So, there you are raking leaves and getting ready to clean out the gutters. Later, you plan to tackle the basement, which is looking like a thrift store drop-off center. Then, it hits you. What if you had fewer chores? Fewer bills? Time to read or travel? Is there a way to do that?
Yes, the magic word is “downsizing.”
Statistics are scanty as to how many people these days are selling their residence to move to a smaller home, apartment, co-op or condo. Real estate agents say it’s a common occurrence, however, especially among aging boomers.
Is it a trend?
“No, it’s just a part of life,” says, Stacy Zigman, a broker with Re/Max Central Properties, who specializes in helping people of all ages and walks of life transition to reduced living quarters.
Why downsize? Lots of reasons. Older adults often make the move because of increasing physical limitations, medical needs or handicapped access. Those still active may want access to a walkable neighborhood with more restaurants and nightlife. Being closer to relatives or relaxing in a warmer climate are other considerations.
So is money. A smaller or rented dwelling can eliminate or reduce stresses such as property taxes, insurance and utilities. The extra funds may be needed to pay down credit card debt, student loans or boost a retirement fund. Some in today’s hot housing market have been able to sell their larger home for enough to buy a smaller one outright, eliminating their mortgage payment altogether.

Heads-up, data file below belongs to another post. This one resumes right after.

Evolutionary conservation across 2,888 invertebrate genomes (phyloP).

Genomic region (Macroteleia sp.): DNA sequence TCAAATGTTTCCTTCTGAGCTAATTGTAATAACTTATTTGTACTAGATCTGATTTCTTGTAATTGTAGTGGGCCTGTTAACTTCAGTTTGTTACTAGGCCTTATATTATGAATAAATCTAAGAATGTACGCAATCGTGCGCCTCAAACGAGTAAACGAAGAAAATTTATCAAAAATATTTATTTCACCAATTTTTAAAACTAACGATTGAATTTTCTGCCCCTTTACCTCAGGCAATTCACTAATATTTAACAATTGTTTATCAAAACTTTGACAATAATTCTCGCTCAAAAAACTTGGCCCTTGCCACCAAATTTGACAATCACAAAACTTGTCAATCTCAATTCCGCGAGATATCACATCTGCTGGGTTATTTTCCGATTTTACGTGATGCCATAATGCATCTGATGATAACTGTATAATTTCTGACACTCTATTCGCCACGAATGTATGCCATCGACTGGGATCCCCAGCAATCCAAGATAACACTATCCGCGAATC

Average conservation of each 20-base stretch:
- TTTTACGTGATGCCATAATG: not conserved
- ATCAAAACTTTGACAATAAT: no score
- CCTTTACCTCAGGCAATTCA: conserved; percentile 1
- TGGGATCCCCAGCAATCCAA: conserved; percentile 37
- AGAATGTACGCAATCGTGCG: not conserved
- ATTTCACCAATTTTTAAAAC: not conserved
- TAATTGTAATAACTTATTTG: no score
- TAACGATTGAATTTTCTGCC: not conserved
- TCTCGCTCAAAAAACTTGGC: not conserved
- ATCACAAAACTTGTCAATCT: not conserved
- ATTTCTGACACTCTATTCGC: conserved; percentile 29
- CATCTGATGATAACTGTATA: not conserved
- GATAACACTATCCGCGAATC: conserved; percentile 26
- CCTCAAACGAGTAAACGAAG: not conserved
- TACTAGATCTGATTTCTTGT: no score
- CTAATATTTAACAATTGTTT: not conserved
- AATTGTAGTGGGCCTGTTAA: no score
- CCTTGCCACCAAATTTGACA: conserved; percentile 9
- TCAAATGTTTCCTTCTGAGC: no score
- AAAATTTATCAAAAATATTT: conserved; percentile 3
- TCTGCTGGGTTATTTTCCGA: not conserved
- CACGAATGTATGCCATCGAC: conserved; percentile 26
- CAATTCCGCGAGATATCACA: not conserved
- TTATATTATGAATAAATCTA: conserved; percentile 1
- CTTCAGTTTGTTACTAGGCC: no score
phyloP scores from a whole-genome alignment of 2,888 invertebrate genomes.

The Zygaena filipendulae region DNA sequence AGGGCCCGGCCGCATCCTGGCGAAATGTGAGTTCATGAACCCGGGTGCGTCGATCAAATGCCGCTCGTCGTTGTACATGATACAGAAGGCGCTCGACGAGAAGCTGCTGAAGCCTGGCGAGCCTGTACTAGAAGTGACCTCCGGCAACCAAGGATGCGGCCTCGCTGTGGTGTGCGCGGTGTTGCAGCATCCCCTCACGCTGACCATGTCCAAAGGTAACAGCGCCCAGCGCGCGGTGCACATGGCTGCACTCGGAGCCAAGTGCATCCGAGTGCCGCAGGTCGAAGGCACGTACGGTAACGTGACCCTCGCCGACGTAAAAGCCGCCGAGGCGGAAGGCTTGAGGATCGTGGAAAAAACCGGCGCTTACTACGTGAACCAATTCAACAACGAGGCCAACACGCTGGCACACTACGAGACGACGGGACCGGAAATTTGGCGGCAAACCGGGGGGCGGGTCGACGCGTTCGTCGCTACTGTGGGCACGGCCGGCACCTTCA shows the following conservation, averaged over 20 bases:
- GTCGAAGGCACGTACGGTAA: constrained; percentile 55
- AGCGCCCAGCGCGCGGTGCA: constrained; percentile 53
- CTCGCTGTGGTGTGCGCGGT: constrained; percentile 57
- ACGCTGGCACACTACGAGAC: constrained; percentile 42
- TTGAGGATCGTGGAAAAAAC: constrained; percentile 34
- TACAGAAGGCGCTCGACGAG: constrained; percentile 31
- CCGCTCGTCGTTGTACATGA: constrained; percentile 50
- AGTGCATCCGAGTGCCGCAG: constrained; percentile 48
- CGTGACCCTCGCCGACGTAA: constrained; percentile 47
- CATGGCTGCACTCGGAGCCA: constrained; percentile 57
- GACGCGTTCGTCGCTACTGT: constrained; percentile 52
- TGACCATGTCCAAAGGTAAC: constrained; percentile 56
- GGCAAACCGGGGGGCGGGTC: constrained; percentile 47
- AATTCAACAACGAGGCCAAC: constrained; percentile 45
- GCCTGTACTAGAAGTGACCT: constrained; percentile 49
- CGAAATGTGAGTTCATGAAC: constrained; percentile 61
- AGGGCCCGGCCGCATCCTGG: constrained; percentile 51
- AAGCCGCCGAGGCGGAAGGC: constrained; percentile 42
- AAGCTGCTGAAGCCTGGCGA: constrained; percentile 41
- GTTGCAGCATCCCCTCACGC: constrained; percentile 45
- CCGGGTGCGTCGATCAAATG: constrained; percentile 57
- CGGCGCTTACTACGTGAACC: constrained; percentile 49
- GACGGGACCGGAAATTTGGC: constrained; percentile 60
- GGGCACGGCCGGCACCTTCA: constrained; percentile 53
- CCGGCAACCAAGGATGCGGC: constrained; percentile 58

The decision requires a mental adjustment, too, says Jeff Stone, a seniors specialist with Coldwell Banker Residential Brokerage in Manhasset.
“You have to downsize your mind,” he says. “You have to wrap your head around moving from a 10-bedroom home to one with two bedrooms.”
Making the choice to leave a home isn’t easy no matter what the age, real estate experts say.
Seniors especially may be put off by the idea of moving from a cherished and familiar place, Zigman says, but once they realize the advantages and what to expect, many actually look forward to it.
“Their children think it’s going to shake them up,” she says, “but they are stronger than they realize. It’s impressive to see.”
Here are three examples of Long Islanders who chose to downsize and what they experienced.
‘Couldn’t keep up with the bills’
The last few years have not been easy for Lorraine Vanek, 59, who during that time got divorced, was hurt in a car accident and whose mother died after a lingering illness. Realizing it was too much, she sold her three-bedroom ranch, split the proceeds with her ex and moved in with relatives.
“It was a lot of life changes happening at the same time, and I couldn’t keep up with the bills,” she says.
After a year’s search, the former biologist finally found a two-bedroom Cape built in the 1950s in East Northport renovated by a young couple. It has one bathroom, a kitchen, living and dining room and an unfinished basement and attic. She lives there with her 22-year-old son, Matthew.
“We lucked out,” she says. “I think they built houses better back then.”
The decision to downsize was emotionally difficult since her former home was where she raised her children, she says. That, along with the packing and the decisions about what to take and leave, made the experience draining.
“I never want to move again,” she says.
Vanek, who now sells cosmetics, sometimes misses her former home, especially the fireplace, she says. On the other hand, she is under less financial strain with a smaller dwelling and likes her new neighborhood. Things are better these days.
“It wasn’t easy to go through, but now, coming out on the other side, I don’t regret it,” she says. “We’re happy and closer to family. It’s all good.”
DOWNSIZER SAVINGS Vanek bought a smaller home for $350,000, the same amount she and her then-husband got from selling their larger house. Since it is smaller, she pays less in property taxes and utilities, saving an estimated $200 to $300 a month, she says.